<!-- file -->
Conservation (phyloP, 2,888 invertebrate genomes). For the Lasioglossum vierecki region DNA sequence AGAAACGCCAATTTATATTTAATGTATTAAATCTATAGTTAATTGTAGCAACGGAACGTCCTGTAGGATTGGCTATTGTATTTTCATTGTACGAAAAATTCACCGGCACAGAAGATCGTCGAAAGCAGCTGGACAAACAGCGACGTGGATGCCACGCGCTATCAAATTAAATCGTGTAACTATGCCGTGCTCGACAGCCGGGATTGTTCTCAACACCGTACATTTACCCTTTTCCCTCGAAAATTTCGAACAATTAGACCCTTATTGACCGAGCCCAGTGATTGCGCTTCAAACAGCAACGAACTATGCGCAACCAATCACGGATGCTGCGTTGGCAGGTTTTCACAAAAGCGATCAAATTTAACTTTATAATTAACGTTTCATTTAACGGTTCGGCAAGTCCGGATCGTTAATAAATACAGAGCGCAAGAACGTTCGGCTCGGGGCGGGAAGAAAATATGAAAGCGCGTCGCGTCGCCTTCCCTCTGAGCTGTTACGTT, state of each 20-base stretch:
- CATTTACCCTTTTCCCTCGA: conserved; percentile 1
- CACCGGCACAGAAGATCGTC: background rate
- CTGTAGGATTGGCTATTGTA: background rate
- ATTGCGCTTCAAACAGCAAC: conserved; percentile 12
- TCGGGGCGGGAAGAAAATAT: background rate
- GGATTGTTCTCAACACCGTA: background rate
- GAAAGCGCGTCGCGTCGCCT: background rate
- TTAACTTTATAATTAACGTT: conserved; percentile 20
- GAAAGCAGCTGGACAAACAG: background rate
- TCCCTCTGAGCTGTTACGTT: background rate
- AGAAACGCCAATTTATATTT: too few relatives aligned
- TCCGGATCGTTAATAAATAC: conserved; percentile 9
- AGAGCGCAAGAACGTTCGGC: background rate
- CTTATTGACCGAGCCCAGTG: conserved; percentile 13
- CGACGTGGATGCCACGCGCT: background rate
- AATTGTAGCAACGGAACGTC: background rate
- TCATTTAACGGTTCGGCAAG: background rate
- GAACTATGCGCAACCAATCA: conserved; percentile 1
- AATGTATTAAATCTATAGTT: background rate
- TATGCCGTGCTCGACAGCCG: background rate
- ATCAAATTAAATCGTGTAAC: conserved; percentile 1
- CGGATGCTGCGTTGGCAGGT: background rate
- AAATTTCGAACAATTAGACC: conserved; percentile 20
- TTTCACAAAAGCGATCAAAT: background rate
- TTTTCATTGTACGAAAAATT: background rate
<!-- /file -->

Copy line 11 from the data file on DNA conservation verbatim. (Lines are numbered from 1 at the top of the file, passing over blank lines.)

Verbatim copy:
- TCCCTCTGAGCTGTTACGTT: background rate